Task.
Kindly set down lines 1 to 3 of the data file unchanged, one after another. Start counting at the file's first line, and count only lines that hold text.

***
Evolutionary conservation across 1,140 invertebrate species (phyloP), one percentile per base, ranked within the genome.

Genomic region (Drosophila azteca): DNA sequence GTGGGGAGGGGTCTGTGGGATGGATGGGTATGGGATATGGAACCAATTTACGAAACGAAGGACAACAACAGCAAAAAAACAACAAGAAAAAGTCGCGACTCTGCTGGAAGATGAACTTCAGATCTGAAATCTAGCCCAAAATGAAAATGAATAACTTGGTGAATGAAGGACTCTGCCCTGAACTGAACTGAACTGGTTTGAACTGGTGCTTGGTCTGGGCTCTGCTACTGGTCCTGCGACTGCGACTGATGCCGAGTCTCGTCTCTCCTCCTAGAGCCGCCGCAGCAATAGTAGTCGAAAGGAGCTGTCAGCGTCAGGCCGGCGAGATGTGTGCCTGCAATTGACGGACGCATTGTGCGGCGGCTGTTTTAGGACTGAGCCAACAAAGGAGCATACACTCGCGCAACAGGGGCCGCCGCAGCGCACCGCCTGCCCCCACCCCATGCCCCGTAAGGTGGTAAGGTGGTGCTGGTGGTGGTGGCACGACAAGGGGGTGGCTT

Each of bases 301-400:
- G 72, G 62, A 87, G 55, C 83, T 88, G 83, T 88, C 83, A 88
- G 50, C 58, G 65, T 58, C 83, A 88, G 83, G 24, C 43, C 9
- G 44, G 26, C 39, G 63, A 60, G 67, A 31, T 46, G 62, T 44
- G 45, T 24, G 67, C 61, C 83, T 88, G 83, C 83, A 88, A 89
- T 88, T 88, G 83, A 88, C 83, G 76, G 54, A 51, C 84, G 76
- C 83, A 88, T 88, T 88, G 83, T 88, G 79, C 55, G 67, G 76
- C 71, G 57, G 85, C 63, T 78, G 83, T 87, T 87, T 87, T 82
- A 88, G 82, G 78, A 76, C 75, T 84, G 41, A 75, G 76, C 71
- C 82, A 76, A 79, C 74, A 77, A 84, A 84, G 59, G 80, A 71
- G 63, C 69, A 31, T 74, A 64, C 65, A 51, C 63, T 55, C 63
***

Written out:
Evolutionary conservation across 1,140 invertebrate species (phyloP), one percentile per base, ranked within the genome.

Genomic region (Drosophila azteca): DNA sequence GTGGGGAGGGGTCTGTGGGATGGATGGGTATGGGATATGGAACCAATTTACGAAACGAAGGACAACAACAGCAAAAAAACAACAAGAAAAAGTCGCGACTCTGCTGGAAGATGAACTTCAGATCTGAAATCTAGCCCAAAATGAAAATGAATAACTTGGTGAATGAAGGACTCTGCCCTGAACTGAACTGAACTGGTTTGAACTGGTGCTTGGTCTGGGCTCTGCTACTGGTCCTGCGACTGCGACTGATGCCGAGTCTCGTCTCTCCTCCTAGAGCCGCCGCAGCAATAGTAGTCGAAAGGAGCTGTCAGCGTCAGGCCGGCGAGATGTGTGCCTGCAATTGACGGACGCATTGTGCGGCGGCTGTTTTAGGACTGAGCCAACAAAGGAGCATACACTCGCGCAACAGGGGCCGCCGCAGCGCACCGCCTGCCCCCACCCCATGCCCCGTAAGGTGGTAAGGTGGTGCTGGTGGTGGTGGCACGACAAGGGGGTGGCTT

Each of bases 301-400: